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  April 11,  2005
Volume 83, Number 15
p. 11


  Common Herbicide Kills Tadpoles
Biologist finds that low doses of Roundup are lethal to some amphibian species

AT RISK Tadpoles of the gray tree frog (shown) are killed by Roundup in experimental tanks.


The herbicide Roundup is lethal to some tadpole species, says a University of Pittsburgh researcher who tested the compound in experimental tanks. The surfactant used in the formulation appears to be the culprit. Roundup, manufactured by Monsanto, is the second most commonly applied herbicide in the U.S. and has been considered relatively nontoxic to animals.

Rick A. Relyea, an assistant professor of biology, examined how a pond's entire community--25 species including crustaceans, insects, snails, and tadpoles--responded to the addition of manufacturer-recommended doses of two insecticides, carbaryl and malathion, and two herbicides, Roundup (glyphosate) and 2,4-D.

He found that the insecticides indirectly increased the tadpole populations by decreasing predators, that 2,4-D had no effect, but that Roundup completely eliminated leopard frog and gray tree frog tadpoles and nearly eliminated wood frog and toad tadpoles. Spring peeper tadpoles were not affected (Ecol. Appl. 2005, 15, 618).

"The most shocking insight coming out of this was that Roundup, something designed to kill plants, was lethal to amphibians," says Relyea, who conducted the research at Pitt's laboratory of ecology. "We added Roundup to outdoor tanks simulating real ponds, and the next day we looked in the tanks and there were dead tadpoles all over the bottom."

Relyea concludes from previous research conducted in Australia that the lethal chemical is probably not glyphosate, the active ingredient in Roundup, but polyethoxylated tallowamine (POEA), the surfactant in the product that allows glyphosate to penetrate leaves.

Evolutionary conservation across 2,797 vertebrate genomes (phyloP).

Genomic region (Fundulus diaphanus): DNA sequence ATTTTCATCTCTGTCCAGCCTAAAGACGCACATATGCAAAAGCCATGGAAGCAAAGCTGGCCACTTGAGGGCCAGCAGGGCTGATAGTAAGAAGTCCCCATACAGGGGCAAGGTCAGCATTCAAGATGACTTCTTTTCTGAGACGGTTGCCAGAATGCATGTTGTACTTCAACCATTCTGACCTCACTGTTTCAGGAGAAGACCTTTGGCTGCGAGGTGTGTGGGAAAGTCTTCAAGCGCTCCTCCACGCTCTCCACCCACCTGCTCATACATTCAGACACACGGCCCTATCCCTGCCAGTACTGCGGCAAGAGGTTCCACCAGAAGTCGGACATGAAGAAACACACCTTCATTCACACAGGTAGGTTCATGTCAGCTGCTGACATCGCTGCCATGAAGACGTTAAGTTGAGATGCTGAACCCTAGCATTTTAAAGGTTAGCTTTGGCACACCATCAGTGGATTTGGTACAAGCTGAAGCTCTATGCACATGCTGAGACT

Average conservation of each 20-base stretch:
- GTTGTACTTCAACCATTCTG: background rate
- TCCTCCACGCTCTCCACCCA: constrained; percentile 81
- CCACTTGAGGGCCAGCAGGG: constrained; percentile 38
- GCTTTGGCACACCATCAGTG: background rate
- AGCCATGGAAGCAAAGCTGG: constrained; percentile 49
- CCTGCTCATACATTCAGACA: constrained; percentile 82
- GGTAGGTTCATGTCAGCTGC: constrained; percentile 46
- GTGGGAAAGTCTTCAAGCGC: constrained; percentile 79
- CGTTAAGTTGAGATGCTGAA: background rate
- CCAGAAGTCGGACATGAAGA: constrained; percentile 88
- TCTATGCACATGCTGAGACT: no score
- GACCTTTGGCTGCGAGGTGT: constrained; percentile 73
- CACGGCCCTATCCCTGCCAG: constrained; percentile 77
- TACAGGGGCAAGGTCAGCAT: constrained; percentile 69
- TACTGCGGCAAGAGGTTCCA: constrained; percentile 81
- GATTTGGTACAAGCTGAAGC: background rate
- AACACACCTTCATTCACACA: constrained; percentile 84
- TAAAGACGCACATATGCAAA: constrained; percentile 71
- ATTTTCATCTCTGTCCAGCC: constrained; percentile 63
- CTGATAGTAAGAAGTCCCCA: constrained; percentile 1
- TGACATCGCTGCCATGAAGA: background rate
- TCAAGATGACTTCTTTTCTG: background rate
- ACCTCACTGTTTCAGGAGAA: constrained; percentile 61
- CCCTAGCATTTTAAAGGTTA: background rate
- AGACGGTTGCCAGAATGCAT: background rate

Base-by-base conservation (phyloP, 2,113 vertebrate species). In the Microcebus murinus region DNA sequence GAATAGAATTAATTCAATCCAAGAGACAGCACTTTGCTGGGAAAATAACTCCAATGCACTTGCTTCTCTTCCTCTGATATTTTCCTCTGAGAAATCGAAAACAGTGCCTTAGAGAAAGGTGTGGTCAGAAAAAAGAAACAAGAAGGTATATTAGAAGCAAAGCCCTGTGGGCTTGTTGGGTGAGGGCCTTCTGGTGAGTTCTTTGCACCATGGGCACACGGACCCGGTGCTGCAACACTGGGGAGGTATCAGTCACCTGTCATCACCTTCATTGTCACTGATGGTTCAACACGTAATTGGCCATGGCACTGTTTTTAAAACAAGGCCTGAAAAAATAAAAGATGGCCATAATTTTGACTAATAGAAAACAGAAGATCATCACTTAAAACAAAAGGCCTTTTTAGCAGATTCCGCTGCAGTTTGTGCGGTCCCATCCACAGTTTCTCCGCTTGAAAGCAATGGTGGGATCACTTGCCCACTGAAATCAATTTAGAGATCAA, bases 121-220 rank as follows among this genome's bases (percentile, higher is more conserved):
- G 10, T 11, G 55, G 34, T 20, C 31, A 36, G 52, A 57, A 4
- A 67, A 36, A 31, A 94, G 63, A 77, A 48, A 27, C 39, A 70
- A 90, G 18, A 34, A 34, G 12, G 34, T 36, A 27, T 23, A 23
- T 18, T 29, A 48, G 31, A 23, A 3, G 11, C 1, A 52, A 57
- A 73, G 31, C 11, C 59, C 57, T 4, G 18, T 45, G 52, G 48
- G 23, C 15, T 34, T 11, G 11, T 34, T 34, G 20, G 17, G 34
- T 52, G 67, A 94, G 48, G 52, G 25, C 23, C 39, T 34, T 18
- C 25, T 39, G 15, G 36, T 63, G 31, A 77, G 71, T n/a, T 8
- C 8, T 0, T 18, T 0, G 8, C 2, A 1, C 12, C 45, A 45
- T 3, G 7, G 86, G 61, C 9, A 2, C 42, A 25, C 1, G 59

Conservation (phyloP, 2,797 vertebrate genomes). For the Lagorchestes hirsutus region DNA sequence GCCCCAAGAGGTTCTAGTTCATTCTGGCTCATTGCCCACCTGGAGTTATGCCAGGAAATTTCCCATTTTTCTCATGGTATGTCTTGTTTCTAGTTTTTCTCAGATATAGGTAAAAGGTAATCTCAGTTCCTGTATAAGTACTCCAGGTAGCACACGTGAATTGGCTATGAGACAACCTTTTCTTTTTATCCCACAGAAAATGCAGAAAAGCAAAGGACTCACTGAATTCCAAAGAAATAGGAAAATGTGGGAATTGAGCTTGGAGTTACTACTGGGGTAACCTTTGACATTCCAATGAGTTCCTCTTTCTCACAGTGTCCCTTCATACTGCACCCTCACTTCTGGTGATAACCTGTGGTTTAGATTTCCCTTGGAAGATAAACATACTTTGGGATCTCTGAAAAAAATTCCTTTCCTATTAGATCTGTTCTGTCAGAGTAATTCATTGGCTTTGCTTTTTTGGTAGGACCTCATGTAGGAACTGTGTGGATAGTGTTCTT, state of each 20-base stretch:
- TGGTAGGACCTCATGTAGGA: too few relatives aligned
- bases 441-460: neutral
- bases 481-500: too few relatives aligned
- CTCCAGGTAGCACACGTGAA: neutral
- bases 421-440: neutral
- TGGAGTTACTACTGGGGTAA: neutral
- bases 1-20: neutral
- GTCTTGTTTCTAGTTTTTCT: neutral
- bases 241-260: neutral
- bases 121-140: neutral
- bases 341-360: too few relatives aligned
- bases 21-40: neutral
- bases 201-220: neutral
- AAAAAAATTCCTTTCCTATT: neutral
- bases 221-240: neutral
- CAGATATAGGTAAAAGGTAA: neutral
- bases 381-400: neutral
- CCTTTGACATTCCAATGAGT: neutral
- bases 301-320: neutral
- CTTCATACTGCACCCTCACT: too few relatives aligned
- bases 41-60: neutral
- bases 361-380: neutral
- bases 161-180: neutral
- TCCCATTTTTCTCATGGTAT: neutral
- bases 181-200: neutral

About 10 years ago, scientists found that pure glyphosate is not very toxic to some Australian tadpole species, Relyea says. But they discovered that both Roundup and pure POEA are quite toxic to these same species. Now, to protect frogs, Roundup Bioactive, a glyphosate formulation that does not contain POEA as a surfactant, is used as the primary weed killer in Australia.

Eric S. Sachs, director of scientific affairs at Monsanto, says Roundup is not approved for use over water and that applicators avoid spraying it on water bodies that could support tadpoles.

Relyea points out, however, that in fields and forests, it is the temporary, shallow bodies of water--depressions only a few inches deep and 10 or 20 feet long--that produce most of the amphibians in this country. "Anyone spraying pesticides from an airplane would probably not avoid such puddles because they appear to be inconsequential," he says.

These new Roundup findings could provide a possible cause for the global decline of amphibians, Relyea says. His work, which is funded by the National Science Foundation, does not imply that all glyphosate formulations are toxic to tadpoles, but he concludes that those containing POEA are.

EPA says it will review Relyea's study and determine whether any additional regulatory actions are appropriate.

  Chemical & Engineering News
ISSN 0009-2347
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